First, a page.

Finding software for a tech support company

Business software we found for this company combined three of four functional areas in one solution. They were happy.

This is an example of work we’ve done.


A highly specialized technical support company started very small, but had grown substantially, and was predicting continued growth, with employees in various locations in the U.S. and abroad.

Each customer has unique contact and contract information, of course, but each customer also has a set of highly individualized technical information, as well as a unique set of tasks that must be done carefully and in a timely fashion.

When the company had only one or two customers, manual processes for maintaining information and tasks were okay. Now, however, those manual processes were time-consuming and inefficient, and threatened the quality of service.

Our recommended solution included three of the four functional areas in one product, reducing costs and simplifying implementation tremendously.

One of the problems we were asked to solve

Among a number issues, one of the principal difficulties to be resolved with new business software was task management for each customer.

Basic customer information was stored in documents on a computer in one location, and was not easily accessible for other team members.

An outline of the task management process they were using:

  • Task creation done by the owner, in an Excel file
  • Task assignment done by the owner via phone or email, and typed into the Excel file
  • Additional documentation (usually a Word document) was sent to employees by the owner, via email
  • Updates from employees came in via email or telephone; the owner typed in this new status, and notes, critical for future reference.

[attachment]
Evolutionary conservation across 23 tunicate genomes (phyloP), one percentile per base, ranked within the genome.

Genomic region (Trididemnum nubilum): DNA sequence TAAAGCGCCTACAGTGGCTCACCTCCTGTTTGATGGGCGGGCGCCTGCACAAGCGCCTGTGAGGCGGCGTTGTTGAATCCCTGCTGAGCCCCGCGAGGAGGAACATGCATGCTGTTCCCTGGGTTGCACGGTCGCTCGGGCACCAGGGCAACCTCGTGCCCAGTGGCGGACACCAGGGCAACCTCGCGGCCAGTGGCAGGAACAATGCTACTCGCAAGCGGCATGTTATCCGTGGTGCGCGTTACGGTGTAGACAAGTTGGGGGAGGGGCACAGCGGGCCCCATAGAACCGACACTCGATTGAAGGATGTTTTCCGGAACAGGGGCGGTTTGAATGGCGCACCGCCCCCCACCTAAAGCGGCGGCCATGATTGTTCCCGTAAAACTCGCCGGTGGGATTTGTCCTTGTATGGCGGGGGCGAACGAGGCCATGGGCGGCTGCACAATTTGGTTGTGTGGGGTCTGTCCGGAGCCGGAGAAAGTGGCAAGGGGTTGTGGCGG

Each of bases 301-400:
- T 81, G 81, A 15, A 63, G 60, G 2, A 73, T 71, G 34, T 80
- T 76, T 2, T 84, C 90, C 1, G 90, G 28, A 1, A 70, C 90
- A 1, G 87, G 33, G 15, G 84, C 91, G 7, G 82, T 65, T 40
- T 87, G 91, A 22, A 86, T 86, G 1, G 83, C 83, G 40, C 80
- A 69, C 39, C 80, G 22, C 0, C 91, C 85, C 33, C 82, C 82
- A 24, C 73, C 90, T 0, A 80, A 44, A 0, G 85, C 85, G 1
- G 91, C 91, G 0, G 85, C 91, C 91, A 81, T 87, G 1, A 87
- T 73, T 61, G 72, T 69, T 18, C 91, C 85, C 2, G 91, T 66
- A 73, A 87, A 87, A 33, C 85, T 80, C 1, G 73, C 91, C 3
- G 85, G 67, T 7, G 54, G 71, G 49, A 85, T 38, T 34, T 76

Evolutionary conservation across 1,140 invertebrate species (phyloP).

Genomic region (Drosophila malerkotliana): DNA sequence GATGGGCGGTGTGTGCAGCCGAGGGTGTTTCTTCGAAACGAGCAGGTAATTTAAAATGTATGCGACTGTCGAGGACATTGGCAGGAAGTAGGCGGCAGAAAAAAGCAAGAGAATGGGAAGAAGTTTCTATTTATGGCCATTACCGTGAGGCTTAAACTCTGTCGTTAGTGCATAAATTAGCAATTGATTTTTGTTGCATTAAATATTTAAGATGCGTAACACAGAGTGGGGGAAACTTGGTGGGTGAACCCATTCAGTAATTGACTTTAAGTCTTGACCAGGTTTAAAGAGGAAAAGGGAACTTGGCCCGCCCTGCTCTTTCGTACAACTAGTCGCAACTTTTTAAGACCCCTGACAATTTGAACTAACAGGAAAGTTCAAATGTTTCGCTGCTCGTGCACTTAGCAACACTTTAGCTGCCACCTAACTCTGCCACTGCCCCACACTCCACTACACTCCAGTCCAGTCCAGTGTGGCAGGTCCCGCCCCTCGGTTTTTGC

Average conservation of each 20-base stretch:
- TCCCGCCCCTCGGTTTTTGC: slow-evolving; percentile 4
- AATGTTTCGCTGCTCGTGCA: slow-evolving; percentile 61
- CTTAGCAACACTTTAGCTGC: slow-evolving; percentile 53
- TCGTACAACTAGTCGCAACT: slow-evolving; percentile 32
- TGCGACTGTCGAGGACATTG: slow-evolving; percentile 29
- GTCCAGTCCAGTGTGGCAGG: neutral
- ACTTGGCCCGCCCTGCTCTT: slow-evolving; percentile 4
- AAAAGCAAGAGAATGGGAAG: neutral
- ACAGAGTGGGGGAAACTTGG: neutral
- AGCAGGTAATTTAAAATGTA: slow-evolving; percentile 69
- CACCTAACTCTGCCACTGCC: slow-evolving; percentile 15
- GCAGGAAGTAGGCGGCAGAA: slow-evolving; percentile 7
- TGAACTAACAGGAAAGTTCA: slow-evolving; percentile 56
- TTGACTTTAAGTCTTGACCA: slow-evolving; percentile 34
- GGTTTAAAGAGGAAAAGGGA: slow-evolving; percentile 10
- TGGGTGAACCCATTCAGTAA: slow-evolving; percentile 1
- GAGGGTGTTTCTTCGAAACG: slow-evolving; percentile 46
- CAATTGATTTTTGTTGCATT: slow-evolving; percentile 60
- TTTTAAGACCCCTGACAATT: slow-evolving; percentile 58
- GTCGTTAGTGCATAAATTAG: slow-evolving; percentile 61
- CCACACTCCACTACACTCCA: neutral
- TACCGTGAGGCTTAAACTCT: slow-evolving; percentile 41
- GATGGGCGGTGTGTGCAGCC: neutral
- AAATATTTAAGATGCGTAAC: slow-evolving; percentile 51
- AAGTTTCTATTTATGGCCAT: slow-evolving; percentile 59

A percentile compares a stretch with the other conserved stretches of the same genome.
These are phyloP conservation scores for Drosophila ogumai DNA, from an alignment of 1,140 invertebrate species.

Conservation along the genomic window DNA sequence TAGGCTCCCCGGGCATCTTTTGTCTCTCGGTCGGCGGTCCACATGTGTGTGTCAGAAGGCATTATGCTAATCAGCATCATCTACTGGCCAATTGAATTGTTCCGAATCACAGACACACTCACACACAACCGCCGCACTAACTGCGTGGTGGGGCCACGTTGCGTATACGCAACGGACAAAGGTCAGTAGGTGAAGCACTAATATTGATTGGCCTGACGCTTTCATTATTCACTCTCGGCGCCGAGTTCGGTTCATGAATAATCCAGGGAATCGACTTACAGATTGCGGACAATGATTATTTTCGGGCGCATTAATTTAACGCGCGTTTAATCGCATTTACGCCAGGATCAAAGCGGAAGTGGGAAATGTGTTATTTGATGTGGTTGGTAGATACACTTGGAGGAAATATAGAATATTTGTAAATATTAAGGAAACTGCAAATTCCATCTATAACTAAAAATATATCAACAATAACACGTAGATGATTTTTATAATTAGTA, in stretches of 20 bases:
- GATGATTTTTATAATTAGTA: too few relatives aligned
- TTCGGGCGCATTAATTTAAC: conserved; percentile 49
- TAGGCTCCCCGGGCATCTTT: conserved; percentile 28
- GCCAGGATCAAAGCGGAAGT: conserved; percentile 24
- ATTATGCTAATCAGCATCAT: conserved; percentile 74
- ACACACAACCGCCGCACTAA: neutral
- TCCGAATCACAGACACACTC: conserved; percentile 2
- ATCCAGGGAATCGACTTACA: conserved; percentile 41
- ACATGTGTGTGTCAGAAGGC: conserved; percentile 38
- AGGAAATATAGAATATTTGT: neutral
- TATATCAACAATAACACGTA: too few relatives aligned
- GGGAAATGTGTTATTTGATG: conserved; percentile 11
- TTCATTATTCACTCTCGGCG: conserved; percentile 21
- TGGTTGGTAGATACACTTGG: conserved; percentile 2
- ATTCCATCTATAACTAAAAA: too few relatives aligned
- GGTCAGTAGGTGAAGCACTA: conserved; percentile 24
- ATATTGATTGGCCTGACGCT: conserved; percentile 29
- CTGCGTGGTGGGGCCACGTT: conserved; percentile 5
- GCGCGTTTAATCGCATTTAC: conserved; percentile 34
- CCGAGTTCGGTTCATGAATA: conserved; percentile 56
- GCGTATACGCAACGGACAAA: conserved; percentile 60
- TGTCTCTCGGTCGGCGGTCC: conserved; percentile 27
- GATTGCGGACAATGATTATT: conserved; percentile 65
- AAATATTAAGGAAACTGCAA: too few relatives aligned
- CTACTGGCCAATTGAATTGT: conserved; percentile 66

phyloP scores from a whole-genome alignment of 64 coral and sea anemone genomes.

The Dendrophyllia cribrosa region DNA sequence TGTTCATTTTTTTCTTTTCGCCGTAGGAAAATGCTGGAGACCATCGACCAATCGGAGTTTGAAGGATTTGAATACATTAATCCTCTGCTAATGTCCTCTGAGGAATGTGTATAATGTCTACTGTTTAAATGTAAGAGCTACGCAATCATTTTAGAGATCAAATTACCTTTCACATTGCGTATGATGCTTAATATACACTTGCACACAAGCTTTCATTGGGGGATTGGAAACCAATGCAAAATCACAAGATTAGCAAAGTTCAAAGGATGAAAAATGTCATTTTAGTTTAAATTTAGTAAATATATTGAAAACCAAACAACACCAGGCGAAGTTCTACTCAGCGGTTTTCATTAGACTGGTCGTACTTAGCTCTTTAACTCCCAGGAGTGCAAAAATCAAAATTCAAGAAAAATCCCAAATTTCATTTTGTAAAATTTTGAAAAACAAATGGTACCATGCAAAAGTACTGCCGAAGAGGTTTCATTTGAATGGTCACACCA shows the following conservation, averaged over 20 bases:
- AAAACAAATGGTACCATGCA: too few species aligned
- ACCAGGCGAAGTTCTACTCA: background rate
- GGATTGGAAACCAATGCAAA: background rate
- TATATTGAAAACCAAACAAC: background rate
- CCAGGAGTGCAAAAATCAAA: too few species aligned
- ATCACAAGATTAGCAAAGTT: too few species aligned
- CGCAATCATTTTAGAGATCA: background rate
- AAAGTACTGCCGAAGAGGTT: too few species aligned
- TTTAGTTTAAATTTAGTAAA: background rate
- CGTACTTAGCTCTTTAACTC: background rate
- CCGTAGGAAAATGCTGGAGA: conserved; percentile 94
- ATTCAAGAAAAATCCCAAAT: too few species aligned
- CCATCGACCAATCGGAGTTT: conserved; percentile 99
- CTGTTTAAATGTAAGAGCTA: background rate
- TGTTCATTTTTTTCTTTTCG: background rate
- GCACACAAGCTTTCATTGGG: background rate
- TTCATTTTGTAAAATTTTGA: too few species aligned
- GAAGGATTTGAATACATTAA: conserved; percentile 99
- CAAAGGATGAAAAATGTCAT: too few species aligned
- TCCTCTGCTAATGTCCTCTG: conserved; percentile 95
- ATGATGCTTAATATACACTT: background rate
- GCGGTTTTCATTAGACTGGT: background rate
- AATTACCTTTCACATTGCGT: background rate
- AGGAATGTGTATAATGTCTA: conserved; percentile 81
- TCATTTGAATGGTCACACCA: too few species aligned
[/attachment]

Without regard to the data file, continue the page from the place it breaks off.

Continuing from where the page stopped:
• If the employee updated documents, that meant the owner no longer had the most current version – but the owner might not even know that, because sometimes busy people forgot to tell him, or to send the newest version to him.
  • If someone else on the team needed to take the next step, the owner would call or email employee #2, explain everything, and forward the notes he just took. And he would often have to tell employee #2 to check with employee #1 to see if there was additional information, “just in case.”

Overview of requested solution

The company specified an interest in web-based solutions for four functional areas. Each area had a set of specific requirements. The four areas were:

  1. Project management capabilities, particularly around tasks
  2. Issue tracking, with limited access for customers to view status
  3. Customer relations management / sales management / contact management
  4. Document storage, sharing, and versioning

The company also specified a few general requirements, including:

  • Providers must be stable and proven; have a high level of uptime (at least 99.9%); have easy to reach, understandable, support staff; and have satisfactory backups
  • Scalable
  • Reasonably priced / good value

Action and results

Using our standard process, we:

  • Held a series of meetings with key people to get initial definitions and priorities for requirements
  • Did some research and learning, and then met again to revisit and refine requirements
  • Produced an initial list of candidate solutions for each of the functional areas
  • Met to review those candidate solutions, and then further refined requirements
  • Conducted further research and analysis, eliminating a number of competitors
  • Tested remaining “final” competitors
  • Wrote a report detailing results and making a recommendation

The recommended solution included three of the four functional areas in one product, reducing costs and simplifying implementation tremendously.

The solution for the fourth area was very inexpensive, without giving up quality or functionality.

The customer was thrilled with the result.

Elapsed time: 4 weeks (not full time).

Brett Jordan

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